A severe ransomware attack known as "GoldenEye" is hitting computers throughout the world, including the United States. Here is some background information on GoldenEye and how to help keep your organization protected:
What Happened: Cybercriminals launched a massive attack using a security exploit - EternalBlue - found in Microsoft Windows. The attack seems to have used the same type of exploit and hacking tool as WannaCry, which affected hundreds of thousands of victims in more than 150 countries in May.
While Microsoft released a series of patches between March and June to address the vulnerability, users on old versions of operating systems or those with an inadequate patch management strategy remain vulnerable. The vulnerability allows cybercriminals to release the malware, which starts encrypting files and demanding a ransom in bitcoin for a decryption code the cybercriminals claim will give control of data back to the user. GoldenEye, a variant of an existing ransomware family called Petya, may go beyond encrypting certain files to locking an entire file system.
Those affected thus far include Russia's largest oil company, the Maersk shipping company and a Ukrainian media company. The list of victims is expected to grow significantly in the coming hours and days.
What P1 Did for Clients: We have taken the necessary steps to ensure our clients have the latest preventive measures, including security patches released by Microsoft. In addition, we have increased proactive monitoring and scanning for key components of the security threat.
What You Can Do to Help Protect Yourself: During a cyberattack of this nature, taking extra precaution with email is advised. Follow the following six best practices to help protect yourself and your work environment:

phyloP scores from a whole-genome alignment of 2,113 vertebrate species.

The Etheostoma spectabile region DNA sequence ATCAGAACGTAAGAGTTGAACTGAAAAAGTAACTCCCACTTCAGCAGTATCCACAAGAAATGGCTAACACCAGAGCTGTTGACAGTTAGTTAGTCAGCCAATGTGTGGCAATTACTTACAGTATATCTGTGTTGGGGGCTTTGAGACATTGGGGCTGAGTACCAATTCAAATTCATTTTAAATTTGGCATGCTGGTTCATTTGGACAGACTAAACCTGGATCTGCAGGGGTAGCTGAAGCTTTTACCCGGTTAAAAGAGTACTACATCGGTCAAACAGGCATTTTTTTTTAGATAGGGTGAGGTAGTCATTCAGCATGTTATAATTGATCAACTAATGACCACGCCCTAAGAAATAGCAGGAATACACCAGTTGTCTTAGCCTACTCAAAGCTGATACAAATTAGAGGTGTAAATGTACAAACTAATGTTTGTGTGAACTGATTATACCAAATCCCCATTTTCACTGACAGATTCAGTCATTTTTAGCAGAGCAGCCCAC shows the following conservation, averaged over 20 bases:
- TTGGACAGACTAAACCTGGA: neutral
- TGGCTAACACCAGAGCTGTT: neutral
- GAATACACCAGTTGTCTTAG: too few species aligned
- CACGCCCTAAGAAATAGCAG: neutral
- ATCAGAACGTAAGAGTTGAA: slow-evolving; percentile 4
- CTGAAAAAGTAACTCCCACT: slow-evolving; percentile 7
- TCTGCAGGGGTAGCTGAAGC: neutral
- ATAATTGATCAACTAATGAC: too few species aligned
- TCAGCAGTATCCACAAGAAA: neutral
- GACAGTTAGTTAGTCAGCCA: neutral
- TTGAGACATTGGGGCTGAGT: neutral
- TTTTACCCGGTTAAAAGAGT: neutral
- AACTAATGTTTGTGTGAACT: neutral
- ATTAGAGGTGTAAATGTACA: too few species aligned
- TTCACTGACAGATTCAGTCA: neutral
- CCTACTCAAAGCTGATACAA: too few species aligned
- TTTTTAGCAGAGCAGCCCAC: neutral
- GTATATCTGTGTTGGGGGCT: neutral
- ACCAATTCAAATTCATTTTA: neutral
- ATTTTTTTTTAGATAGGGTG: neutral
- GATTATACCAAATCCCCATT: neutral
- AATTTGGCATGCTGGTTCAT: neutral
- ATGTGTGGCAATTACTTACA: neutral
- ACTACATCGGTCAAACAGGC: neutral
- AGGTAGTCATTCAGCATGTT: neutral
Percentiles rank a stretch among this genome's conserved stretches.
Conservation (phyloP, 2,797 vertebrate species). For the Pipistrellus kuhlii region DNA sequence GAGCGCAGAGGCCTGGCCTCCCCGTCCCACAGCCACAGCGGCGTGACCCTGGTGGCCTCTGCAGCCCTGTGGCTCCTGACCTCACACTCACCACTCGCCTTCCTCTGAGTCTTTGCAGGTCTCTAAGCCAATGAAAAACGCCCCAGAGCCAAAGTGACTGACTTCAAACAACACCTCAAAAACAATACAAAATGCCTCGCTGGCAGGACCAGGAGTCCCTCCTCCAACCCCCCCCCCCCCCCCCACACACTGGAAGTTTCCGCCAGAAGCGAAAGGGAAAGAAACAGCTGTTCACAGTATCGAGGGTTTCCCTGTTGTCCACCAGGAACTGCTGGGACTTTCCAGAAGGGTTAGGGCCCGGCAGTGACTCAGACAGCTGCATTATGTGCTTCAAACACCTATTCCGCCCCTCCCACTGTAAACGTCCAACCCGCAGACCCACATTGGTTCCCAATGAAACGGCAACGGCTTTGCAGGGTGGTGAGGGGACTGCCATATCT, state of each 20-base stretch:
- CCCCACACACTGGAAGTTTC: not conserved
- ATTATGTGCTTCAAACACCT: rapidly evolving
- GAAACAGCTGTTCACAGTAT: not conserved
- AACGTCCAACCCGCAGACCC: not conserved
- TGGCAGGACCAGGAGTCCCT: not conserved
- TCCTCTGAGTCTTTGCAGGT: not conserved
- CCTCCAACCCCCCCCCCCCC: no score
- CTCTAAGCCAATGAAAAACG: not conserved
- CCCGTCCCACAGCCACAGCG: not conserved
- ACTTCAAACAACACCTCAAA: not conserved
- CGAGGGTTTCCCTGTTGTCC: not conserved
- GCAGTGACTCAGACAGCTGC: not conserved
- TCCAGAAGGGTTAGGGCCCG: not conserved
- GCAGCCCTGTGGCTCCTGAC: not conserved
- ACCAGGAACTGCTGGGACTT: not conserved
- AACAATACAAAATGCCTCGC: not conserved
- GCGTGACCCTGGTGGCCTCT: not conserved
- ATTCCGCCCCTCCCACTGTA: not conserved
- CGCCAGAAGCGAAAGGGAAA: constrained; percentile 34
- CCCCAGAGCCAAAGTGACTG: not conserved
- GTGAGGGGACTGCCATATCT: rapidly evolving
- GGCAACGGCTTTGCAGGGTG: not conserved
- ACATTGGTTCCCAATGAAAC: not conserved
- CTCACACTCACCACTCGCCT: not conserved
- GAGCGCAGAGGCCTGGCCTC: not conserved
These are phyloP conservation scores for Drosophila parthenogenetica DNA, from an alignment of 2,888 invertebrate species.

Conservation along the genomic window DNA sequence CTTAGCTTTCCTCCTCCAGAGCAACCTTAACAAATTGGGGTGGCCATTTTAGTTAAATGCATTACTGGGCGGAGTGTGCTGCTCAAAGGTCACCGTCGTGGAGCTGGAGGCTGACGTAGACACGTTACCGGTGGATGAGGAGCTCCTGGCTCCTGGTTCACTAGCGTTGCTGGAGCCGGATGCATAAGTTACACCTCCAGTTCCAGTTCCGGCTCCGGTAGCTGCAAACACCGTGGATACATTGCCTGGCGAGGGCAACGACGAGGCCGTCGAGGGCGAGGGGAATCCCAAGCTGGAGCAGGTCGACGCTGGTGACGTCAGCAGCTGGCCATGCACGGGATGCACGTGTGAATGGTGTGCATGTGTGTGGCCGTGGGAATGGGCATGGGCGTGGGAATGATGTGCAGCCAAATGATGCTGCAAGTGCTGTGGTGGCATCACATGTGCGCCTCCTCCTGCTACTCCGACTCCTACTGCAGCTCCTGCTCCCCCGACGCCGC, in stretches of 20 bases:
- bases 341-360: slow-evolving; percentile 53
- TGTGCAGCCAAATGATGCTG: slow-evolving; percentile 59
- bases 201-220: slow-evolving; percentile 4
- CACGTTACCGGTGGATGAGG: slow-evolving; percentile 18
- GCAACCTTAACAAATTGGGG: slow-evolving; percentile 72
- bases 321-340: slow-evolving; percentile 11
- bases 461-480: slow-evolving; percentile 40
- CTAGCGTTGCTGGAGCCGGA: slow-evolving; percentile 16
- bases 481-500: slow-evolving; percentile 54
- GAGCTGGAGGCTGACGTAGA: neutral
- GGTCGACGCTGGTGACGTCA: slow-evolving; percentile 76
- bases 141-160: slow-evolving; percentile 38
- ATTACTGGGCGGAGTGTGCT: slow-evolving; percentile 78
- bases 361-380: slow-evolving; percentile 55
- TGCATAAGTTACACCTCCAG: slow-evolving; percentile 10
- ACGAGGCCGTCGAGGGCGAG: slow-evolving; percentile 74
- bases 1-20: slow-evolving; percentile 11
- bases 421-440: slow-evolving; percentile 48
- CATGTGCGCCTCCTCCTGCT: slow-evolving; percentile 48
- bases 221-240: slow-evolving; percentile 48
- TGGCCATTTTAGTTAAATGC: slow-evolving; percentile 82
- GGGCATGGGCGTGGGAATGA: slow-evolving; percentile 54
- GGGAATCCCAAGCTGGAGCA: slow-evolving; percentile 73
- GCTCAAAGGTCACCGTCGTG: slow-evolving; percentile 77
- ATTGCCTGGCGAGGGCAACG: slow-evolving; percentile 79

1. Advise staff not to open any email coming from external systems (e.g., Gmail, Yahoo!, AOL and Hotmail).
2. Advise staff not to use these same external systems if they have personal accounts.
3. Do not open any email from a sender you do not recognize.
4. Even if you recognize the sender, if you were not expecting the email, avoid opening it. It is particularly important to a) never open a ZIP (compressed) file or strange-looking attachments, and b) never click a link in an email. Links can say one thing but direct a user to something entirely different.
5. If you must open an "expected" email that includes an attachment or link, try to confirm with the sender via phone or other means before opening the attachment or clicking the link.
6. Outside the office, consider a change of password for any webmail account you may use such as Gmail, Yahoo!, AOL and Hotmail. The best passwords are a combination of eight or more characters comprised of random capitalization that do not spell true words or names, numbers and special characters (~!@#$%^&*()_+).
How P1 Can Help You: Our current Security offerings include multiple layers of additional protection that were able to identify and mitigate the risks of the attack. To learn more about these offerings and how to add this additional layer of security, contact us at (201) 505-1800.Follow us on social media - Facebook, Twitter and LinkedIn - for ongoing updates as we monitor the attack.